In the story of the burning bush, God tells Moses He is "I Am", a cryptic name if there ever was one. Does this name mean that God was the power behind all that existed, the source of all being? Others perhaps think that God indicated that He just was; He was not explicable in terms of human language. His name in this case was meant to convey mystery, which it certainly does.
One thing the Old Testament definitely implies is that mankind and God existed on different planes. They were separated by a vast gulf of capability, potential, knowledge, righteousness, whatever. God and man were depicted as no way alike. This picture exists despite the early Genesis proclamation that man was made in God's image and likeness. In that respect, the Old Testament story unfolds in a decidedly paradoxical way. Godlikeness is shed by man, in the account of the Fall, as casually and quickly as we might discard some junk mail. It's a strange story which does little to explain what really happened in the mind of Adam and Eve. Of course, the progressive development of mankind's understanding continues to unfold in the rest of the biblical account. The Fall is not the end, just the beginning.
As the Bible story develops we see a separation process, first between God and man and then between various groups of men. The story of the confounding of language is an early explanation of a major source of separation between different human cultural groups.
The Great I Am of Mose's day may be the fountainhead of all Being, but He seemingly does not call all men into any sort of union or oneness with Him or each other. God exists. Men exist because He exists, but men exist in isolation without regard for the existence of others. Old Testament life is not a function of connection but separation. Success and failure, happiness and grief are mine to achieve and experience without regard to others, at least beyond the immediate family or intimate group.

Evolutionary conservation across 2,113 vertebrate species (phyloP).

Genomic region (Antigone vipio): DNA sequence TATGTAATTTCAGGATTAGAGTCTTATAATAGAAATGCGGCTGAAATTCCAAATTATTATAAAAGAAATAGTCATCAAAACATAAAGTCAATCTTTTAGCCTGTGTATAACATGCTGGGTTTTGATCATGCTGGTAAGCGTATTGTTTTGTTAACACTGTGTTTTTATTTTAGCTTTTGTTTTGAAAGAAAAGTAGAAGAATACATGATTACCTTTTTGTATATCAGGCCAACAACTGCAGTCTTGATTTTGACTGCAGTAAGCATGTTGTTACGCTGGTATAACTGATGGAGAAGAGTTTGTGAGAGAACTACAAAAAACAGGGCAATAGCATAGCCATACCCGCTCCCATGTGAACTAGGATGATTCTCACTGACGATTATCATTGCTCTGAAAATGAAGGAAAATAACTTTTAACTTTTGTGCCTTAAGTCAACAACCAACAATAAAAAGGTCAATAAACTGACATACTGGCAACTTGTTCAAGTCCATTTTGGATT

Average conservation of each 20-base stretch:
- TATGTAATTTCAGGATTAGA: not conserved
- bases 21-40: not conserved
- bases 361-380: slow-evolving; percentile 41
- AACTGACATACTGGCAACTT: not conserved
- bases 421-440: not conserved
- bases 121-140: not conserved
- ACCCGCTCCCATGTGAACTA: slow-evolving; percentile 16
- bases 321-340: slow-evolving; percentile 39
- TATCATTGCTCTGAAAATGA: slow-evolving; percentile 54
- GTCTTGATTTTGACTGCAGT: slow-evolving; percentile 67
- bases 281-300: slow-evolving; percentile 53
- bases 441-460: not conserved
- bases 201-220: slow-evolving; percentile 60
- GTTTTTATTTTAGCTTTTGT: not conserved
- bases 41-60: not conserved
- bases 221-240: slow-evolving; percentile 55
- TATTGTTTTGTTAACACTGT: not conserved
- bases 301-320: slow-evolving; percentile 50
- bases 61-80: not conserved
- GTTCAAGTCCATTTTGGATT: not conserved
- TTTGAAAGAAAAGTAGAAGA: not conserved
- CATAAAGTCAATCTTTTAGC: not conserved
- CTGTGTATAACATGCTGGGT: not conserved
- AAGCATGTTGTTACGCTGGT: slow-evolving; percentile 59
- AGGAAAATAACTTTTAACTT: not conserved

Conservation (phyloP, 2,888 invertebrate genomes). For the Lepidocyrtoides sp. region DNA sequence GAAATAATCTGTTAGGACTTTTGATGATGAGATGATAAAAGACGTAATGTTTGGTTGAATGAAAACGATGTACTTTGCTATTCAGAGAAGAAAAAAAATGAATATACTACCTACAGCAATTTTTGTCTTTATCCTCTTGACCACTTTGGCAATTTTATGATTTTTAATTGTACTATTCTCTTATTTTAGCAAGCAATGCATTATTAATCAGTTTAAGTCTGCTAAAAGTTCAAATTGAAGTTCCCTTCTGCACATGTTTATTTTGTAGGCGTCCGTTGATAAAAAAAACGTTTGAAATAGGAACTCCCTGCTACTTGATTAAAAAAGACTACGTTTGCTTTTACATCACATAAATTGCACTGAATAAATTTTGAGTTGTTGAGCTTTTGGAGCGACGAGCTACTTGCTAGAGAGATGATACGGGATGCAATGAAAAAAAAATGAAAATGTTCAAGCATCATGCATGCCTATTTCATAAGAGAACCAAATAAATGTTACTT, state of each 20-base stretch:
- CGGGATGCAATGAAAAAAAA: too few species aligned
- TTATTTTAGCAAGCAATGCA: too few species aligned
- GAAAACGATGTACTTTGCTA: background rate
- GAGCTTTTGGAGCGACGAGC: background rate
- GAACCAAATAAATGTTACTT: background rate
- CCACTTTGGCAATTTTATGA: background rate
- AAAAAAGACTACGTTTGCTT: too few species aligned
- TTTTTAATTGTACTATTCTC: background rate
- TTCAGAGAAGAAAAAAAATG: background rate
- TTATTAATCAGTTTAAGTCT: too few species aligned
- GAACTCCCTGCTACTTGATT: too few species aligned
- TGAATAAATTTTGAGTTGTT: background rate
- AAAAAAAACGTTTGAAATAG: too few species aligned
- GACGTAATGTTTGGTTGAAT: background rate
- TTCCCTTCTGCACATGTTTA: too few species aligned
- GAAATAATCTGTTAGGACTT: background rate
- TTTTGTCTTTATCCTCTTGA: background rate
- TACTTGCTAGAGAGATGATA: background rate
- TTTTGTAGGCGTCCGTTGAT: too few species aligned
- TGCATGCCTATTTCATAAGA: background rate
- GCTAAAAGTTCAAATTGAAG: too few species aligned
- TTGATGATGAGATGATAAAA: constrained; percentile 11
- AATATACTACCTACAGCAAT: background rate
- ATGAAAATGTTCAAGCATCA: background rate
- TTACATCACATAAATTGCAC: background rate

Such self- mindedness is still the common way to think because it is seems natural and even essential to our well being. Man has lived under this prevailing paradigm for thousands of years with little to challenge its eternal validity.
Occasionally in the Old Testament and pointedly in the teachings of Jesus and Paul, we see a completely new paradigm suggested. The appropriateness of self-mindedness is questioned. The reality of man's separation form God and each other is challenged. Unity and oneness are presented as an essential part of God's plan for man and of Jesus' message and role in that plan. This unity was and still is very mindboggling and even disturbing in many respects. The idea of casting aside the assumption of separateness presents the human ego with a real problem. The ego is the protector and maintainer of the self as preeminent. Unity and oneness run counter to all that the ego knows and loves. To embrace unity requires a suppression of the ego to some extent, a very difficult task.
Jesus in the story of the Good Samaritan and in His prayer in John 17, Paul in his dialogue with the Athenians on Mars Hill, and Paul again in the letter to the Ephesians (Chapter 2), all point to a new unity. Going all the way back to the story of Cain and Abel we see the issue of separation. When Cain asked if he was to be his brother's keeper. God did not answer Cain at that time. Centuries later, Jesus provided the answer, in a very paradoxical fashion. In effect, the call to brotherhood by Jesus and Paul say- No, you are not your brother's keeper. You are your brother because we all are one! One with God and each other.
We live and die inalterably intertwined. The universality of death proves as much. Nothing unites mankind like the death experience or serves more powerfully to shred the illusion of independence and isolation. Just pay attention to how people embrace each other, even complete strangers, when death threatens. It is a view into a largely hidden reality, one which both Jesus and Paul recognized and taught. Unity and salvation are inseparable.